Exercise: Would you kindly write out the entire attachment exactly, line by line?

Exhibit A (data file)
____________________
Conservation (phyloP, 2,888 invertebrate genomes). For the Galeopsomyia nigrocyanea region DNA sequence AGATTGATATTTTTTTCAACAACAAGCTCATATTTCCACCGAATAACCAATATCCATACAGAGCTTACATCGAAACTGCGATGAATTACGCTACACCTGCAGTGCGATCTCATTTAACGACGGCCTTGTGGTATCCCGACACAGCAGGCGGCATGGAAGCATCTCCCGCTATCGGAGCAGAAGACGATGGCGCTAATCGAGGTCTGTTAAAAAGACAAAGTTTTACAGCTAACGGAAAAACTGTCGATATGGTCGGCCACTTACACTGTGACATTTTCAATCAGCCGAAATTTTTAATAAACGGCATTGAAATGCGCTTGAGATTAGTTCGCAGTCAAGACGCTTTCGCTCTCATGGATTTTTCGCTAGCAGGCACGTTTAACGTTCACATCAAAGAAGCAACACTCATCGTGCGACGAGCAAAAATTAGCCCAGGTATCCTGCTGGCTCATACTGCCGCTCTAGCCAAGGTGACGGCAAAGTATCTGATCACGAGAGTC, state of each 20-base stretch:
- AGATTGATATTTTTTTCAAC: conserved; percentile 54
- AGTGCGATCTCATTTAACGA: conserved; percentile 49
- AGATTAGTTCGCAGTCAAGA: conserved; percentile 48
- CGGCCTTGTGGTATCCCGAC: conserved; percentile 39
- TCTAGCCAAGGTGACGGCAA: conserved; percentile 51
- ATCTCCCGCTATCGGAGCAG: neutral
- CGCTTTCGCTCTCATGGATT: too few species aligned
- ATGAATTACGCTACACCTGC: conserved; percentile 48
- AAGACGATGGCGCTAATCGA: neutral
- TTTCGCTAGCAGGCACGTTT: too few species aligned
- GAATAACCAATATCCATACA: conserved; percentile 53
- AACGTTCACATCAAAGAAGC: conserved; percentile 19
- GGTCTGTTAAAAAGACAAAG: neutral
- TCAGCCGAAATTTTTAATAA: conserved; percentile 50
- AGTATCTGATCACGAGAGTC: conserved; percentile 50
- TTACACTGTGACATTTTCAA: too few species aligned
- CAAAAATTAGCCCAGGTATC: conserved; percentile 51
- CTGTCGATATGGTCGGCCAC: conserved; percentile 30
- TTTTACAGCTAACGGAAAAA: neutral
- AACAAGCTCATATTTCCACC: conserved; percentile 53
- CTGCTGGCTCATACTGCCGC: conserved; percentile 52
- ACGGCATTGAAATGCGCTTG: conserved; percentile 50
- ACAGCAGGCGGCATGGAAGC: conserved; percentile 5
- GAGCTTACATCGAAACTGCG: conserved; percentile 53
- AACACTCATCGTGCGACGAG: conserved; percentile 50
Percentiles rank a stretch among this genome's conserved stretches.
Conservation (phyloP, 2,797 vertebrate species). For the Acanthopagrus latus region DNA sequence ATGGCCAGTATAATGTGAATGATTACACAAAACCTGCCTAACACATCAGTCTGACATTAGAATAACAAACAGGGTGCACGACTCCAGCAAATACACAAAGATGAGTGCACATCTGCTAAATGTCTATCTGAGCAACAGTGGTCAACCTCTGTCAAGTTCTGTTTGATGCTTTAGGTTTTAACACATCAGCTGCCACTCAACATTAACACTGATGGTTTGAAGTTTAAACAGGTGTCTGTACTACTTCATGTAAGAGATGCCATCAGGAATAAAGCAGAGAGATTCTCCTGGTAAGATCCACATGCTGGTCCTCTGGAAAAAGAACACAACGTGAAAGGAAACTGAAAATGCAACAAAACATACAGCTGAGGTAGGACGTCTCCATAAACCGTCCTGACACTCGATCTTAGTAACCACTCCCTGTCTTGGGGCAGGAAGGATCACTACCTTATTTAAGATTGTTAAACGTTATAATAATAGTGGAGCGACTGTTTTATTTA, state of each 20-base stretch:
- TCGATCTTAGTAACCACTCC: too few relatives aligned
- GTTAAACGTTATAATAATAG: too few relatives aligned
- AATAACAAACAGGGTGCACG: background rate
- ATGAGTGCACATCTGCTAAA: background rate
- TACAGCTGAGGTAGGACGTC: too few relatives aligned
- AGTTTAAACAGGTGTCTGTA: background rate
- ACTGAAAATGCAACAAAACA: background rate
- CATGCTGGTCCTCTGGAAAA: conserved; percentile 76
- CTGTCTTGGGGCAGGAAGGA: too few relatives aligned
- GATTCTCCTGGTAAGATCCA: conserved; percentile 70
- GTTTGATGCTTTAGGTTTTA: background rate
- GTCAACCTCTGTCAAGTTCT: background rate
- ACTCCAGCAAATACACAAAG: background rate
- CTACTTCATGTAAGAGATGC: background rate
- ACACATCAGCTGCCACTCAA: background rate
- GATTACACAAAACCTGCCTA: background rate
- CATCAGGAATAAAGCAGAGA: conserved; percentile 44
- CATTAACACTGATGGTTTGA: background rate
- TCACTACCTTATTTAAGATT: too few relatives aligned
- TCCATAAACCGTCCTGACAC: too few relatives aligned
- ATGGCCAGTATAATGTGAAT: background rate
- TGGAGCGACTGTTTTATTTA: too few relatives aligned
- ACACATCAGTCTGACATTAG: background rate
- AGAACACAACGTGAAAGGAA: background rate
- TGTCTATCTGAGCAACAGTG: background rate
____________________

Conservation (phyloP, 2,888 invertebrate genomes). For the Galeopsomyia nigrocyanea region DNA sequence AGATTGATATTTTTTTCAACAACAAGCTCATATTTCCACCGAATAACCAATATCCATACAGAGCTTACATCGAAACTGCGATGAATTACGCTACACCTGCAGTGCGATCTCATTTAACGACGGCCTTGTGGTATCCCGACACAGCAGGCGGCATGGAAGCATCTCCCGCTATCGGAGCAGAAGACGATGGCGCTAATCGAGGTCTGTTAAAAAGACAAAGTTTTACAGCTAACGGAAAAACTGTCGATATGGTCGGCCACTTACACTGTGACATTTTCAATCAGCCGAAATTTTTAATAAACGGCATTGAAATGCGCTTGAGATTAGTTCGCAGTCAAGACGCTTTCGCTCTCATGGATTTTTCGCTAGCAGGCACGTTTAACGTTCACATCAAAGAAGCAACACTCATCGTGCGACGAGCAAAAATTAGCCCAGGTATCCTGCTGGCTCATACTGCCGCTCTAGCCAAGGTGACGGCAAAGTATCTGATCACGAGAGTC, state of each 20-base stretch:
- AGATTGATATTTTTTTCAAC: conserved; percentile 54
- AGTGCGATCTCATTTAACGA: conserved; percentile 49
- AGATTAGTTCGCAGTCAAGA: conserved; percentile 48
- CGGCCTTGTGGTATCCCGAC: conserved; percentile 39
- TCTAGCCAAGGTGACGGCAA: conserved; percentile 51
- ATCTCCCGCTATCGGAGCAG: neutral
- CGCTTTCGCTCTCATGGATT: too few species aligned
- ATGAATTACGCTACACCTGC: conserved; percentile 48
- AAGACGATGGCGCTAATCGA: neutral
- TTTCGCTAGCAGGCACGTTT: too few species aligned
- GAATAACCAATATCCATACA: conserved; percentile 53
- AACGTTCACATCAAAGAAGC: conserved; percentile 19
- GGTCTGTTAAAAAGACAAAG: neutral
- TCAGCCGAAATTTTTAATAA: conserved; percentile 50
- AGTATCTGATCACGAGAGTC: conserved; percentile 50
- TTACACTGTGACATTTTCAA: too few species aligned
- CAAAAATTAGCCCAGGTATC: conserved; percentile 51
- CTGTCGATATGGTCGGCCAC: conserved; percentile 30
- TTTTACAGCTAACGGAAAAA: neutral
- AACAAGCTCATATTTCCACC: conserved; percentile 53
- CTGCTGGCTCATACTGCCGC: conserved; percentile 52
- ACGGCATTGAAATGCGCTTG: conserved; percentile 50
- ACAGCAGGCGGCATGGAAGC: conserved; percentile 5
- GAGCTTACATCGAAACTGCG: conserved; percentile 53
- AACACTCATCGTGCGACGAG: conserved; percentile 50
Percentiles rank a stretch among this genome's conserved stretches.
Conservation (phyloP, 2,797 vertebrate species). For the Acanthopagrus latus region DNA sequence ATGGCCAGTATAATGTGAATGATTACACAAAACCTGCCTAACACATCAGTCTGACATTAGAATAACAAACAGGGTGCACGACTCCAGCAAATACACAAAGATGAGTGCACATCTGCTAAATGTCTATCTGAGCAACAGTGGTCAACCTCTGTCAAGTTCTGTTTGATGCTTTAGGTTTTAACACATCAGCTGCCACTCAACATTAACACTGATGGTTTGAAGTTTAAACAGGTGTCTGTACTACTTCATGTAAGAGATGCCATCAGGAATAAAGCAGAGAGATTCTCCTGGTAAGATCCACATGCTGGTCCTCTGGAAAAAGAACACAACGTGAAAGGAAACTGAAAATGCAACAAAACATACAGCTGAGGTAGGACGTCTCCATAAACCGTCCTGACACTCGATCTTAGTAACCACTCCCTGTCTTGGGGCAGGAAGGATCACTACCTTATTTAAGATTGTTAAACGTTATAATAATAGTGGAGCGACTGTTTTATTTA, state of each 20-base stretch:
- TCGATCTTAGTAACCACTCC: too few relatives aligned
- GTTAAACGTTATAATAATAG: too few relatives aligned
- AATAACAAACAGGGTGCACG: background rate
- ATGAGTGCACATCTGCTAAA: background rate
- TACAGCTGAGGTAGGACGTC: too few relatives aligned
- AGTTTAAACAGGTGTCTGTA: background rate
- ACTGAAAATGCAACAAAACA: background rate
- CATGCTGGTCCTCTGGAAAA: conserved; percentile 76
- CTGTCTTGGGGCAGGAAGGA: too few relatives aligned
- GATTCTCCTGGTAAGATCCA: conserved; percentile 70
- GTTTGATGCTTTAGGTTTTA: background rate
- GTCAACCTCTGTCAAGTTCT: background rate
- ACTCCAGCAAATACACAAAG: background rate
- CTACTTCATGTAAGAGATGC: background rate
- ACACATCAGCTGCCACTCAA: background rate
- GATTACACAAAACCTGCCTA: background rate
- CATCAGGAATAAAGCAGAGA: conserved; percentile 44
- CATTAACACTGATGGTTTGA: background rate
- TCACTACCTTATTTAAGATT: too few relatives aligned
- TCCATAAACCGTCCTGACAC: too few relatives aligned
- ATGGCCAGTATAATGTGAAT: background rate
- TGGAGCGACTGTTTTATTTA: too few relatives aligned
- ACACATCAGTCTGACATTAG: background rate
- AGAACACAACGTGAAAGGAA: background rate
- TGTCTATCTGAGCAACAGTG: background rate